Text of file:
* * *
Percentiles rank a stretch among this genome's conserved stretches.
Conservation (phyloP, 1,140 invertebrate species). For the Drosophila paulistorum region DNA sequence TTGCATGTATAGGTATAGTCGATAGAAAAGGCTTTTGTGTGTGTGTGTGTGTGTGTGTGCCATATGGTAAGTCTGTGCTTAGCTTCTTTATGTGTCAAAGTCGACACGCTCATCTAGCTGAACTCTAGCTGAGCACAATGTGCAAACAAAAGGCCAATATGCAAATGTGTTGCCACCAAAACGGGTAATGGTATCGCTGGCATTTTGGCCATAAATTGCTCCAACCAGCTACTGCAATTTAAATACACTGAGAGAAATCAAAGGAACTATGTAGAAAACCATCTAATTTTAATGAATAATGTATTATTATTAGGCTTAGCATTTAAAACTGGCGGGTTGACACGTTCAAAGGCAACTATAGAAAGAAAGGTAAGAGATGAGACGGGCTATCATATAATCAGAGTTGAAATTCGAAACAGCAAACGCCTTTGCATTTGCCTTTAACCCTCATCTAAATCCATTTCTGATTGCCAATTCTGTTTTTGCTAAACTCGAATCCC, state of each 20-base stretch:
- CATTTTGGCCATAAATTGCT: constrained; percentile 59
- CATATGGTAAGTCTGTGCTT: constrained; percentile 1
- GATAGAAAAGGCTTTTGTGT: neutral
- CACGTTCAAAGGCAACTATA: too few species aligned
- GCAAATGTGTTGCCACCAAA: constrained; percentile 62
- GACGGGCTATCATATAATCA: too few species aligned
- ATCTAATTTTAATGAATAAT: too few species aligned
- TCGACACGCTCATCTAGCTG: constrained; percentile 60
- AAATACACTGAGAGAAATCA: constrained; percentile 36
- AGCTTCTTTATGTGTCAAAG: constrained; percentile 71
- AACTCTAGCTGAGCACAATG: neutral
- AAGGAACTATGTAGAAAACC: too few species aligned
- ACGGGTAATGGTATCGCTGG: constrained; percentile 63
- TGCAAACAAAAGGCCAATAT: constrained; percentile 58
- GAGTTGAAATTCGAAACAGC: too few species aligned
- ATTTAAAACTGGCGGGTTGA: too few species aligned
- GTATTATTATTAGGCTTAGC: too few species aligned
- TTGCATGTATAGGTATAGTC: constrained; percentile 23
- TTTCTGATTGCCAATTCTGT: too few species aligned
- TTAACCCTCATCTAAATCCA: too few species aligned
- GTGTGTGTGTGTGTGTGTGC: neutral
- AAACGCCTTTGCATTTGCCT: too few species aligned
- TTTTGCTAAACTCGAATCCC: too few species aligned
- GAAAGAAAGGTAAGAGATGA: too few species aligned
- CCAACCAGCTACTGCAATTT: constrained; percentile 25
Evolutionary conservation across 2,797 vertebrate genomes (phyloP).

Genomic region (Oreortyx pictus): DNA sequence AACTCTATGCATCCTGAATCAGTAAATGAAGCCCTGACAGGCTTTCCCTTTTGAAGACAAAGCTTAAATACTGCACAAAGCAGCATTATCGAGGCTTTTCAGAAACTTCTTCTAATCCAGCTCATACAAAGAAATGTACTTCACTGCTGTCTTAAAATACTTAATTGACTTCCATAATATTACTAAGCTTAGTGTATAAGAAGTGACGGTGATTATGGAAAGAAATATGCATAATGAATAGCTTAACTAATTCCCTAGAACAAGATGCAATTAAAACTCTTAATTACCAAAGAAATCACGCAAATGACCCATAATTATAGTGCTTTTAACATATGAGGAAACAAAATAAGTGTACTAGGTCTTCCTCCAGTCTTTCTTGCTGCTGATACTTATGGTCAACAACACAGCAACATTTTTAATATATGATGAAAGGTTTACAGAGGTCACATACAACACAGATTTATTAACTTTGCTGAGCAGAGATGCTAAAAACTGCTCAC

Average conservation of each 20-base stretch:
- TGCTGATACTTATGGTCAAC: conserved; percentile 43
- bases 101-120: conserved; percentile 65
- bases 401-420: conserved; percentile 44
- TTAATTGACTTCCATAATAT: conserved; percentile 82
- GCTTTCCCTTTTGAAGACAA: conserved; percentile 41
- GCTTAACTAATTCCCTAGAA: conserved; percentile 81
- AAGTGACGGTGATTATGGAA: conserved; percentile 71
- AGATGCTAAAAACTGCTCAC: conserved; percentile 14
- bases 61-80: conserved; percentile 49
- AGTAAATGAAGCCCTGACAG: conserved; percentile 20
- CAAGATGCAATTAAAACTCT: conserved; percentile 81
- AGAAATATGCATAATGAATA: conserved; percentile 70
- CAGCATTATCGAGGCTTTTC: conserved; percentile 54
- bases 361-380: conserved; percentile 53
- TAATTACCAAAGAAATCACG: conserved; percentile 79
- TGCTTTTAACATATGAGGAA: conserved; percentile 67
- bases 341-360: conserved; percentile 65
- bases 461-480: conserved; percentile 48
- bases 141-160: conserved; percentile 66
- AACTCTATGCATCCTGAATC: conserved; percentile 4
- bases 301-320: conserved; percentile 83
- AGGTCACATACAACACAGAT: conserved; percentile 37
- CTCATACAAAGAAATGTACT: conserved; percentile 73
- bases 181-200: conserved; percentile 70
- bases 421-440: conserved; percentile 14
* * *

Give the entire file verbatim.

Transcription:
Percentiles rank a stretch among this genome's conserved stretches.
Conservation (phyloP, 1,140 invertebrate species). For the Drosophila paulistorum region DNA sequence TTGCATGTATAGGTATAGTCGATAGAAAAGGCTTTTGTGTGTGTGTGTGTGTGTGTGTGCCATATGGTAAGTCTGTGCTTAGCTTCTTTATGTGTCAAAGTCGACACGCTCATCTAGCTGAACTCTAGCTGAGCACAATGTGCAAACAAAAGGCCAATATGCAAATGTGTTGCCACCAAAACGGGTAATGGTATCGCTGGCATTTTGGCCATAAATTGCTCCAACCAGCTACTGCAATTTAAATACACTGAGAGAAATCAAAGGAACTATGTAGAAAACCATCTAATTTTAATGAATAATGTATTATTATTAGGCTTAGCATTTAAAACTGGCGGGTTGACACGTTCAAAGGCAACTATAGAAAGAAAGGTAAGAGATGAGACGGGCTATCATATAATCAGAGTTGAAATTCGAAACAGCAAACGCCTTTGCATTTGCCTTTAACCCTCATCTAAATCCATTTCTGATTGCCAATTCTGTTTTTGCTAAACTCGAATCCC, state of each 20-base stretch:
- CATTTTGGCCATAAATTGCT: constrained; percentile 59
- CATATGGTAAGTCTGTGCTT: constrained; percentile 1
- GATAGAAAAGGCTTTTGTGT: neutral
- CACGTTCAAAGGCAACTATA: too few species aligned
- GCAAATGTGTTGCCACCAAA: constrained; percentile 62
- GACGGGCTATCATATAATCA: too few species aligned
- ATCTAATTTTAATGAATAAT: too few species aligned
- TCGACACGCTCATCTAGCTG: constrained; percentile 60
- AAATACACTGAGAGAAATCA: constrained; percentile 36
- AGCTTCTTTATGTGTCAAAG: constrained; percentile 71
- AACTCTAGCTGAGCACAATG: neutral
- AAGGAACTATGTAGAAAACC: too few species aligned
- ACGGGTAATGGTATCGCTGG: constrained; percentile 63
- TGCAAACAAAAGGCCAATAT: constrained; percentile 58
- GAGTTGAAATTCGAAACAGC: too few species aligned
- ATTTAAAACTGGCGGGTTGA: too few species aligned
- GTATTATTATTAGGCTTAGC: too few species aligned
- TTGCATGTATAGGTATAGTC: constrained; percentile 23
- TTTCTGATTGCCAATTCTGT: too few species aligned
- TTAACCCTCATCTAAATCCA: too few species aligned
- GTGTGTGTGTGTGTGTGTGC: neutral
- AAACGCCTTTGCATTTGCCT: too few species aligned
- TTTTGCTAAACTCGAATCCC: too few species aligned
- GAAAGAAAGGTAAGAGATGA: too few species aligned
- CCAACCAGCTACTGCAATTT: constrained; percentile 25
Evolutionary conservation across 2,797 vertebrate genomes (phyloP).

Genomic region (Oreortyx pictus): DNA sequence AACTCTATGCATCCTGAATCAGTAAATGAAGCCCTGACAGGCTTTCCCTTTTGAAGACAAAGCTTAAATACTGCACAAAGCAGCATTATCGAGGCTTTTCAGAAACTTCTTCTAATCCAGCTCATACAAAGAAATGTACTTCACTGCTGTCTTAAAATACTTAATTGACTTCCATAATATTACTAAGCTTAGTGTATAAGAAGTGACGGTGATTATGGAAAGAAATATGCATAATGAATAGCTTAACTAATTCCCTAGAACAAGATGCAATTAAAACTCTTAATTACCAAAGAAATCACGCAAATGACCCATAATTATAGTGCTTTTAACATATGAGGAAACAAAATAAGTGTACTAGGTCTTCCTCCAGTCTTTCTTGCTGCTGATACTTATGGTCAACAACACAGCAACATTTTTAATATATGATGAAAGGTTTACAGAGGTCACATACAACACAGATTTATTAACTTTGCTGAGCAGAGATGCTAAAAACTGCTCAC

Average conservation of each 20-base stretch:
- TGCTGATACTTATGGTCAAC: conserved; percentile 43
- bases 101-120: conserved; percentile 65
- bases 401-420: conserved; percentile 44
- TTAATTGACTTCCATAATAT: conserved; percentile 82
- GCTTTCCCTTTTGAAGACAA: conserved; percentile 41
- GCTTAACTAATTCCCTAGAA: conserved; percentile 81
- AAGTGACGGTGATTATGGAA: conserved; percentile 71
- AGATGCTAAAAACTGCTCAC: conserved; percentile 14
- bases 61-80: conserved; percentile 49
- AGTAAATGAAGCCCTGACAG: conserved; percentile 20
- CAAGATGCAATTAAAACTCT: conserved; percentile 81
- AGAAATATGCATAATGAATA: conserved; percentile 70
- CAGCATTATCGAGGCTTTTC: conserved; percentile 54
- bases 361-380: conserved; percentile 53
- TAATTACCAAAGAAATCACG: conserved; percentile 79
- TGCTTTTAACATATGAGGAA: conserved; percentile 67
- bases 341-360: conserved; percentile 65
- bases 461-480: conserved; percentile 48
- bases 141-160: conserved; percentile 66
- AACTCTATGCATCCTGAATC: conserved; percentile 4
- bases 301-320: conserved; percentile 83
- AGGTCACATACAACACAGAT: conserved; percentile 37
- CTCATACAAAGAAATGTACT: conserved; percentile 73
- bases 181-200: conserved; percentile 70
- bases 421-440: conserved; percentile 14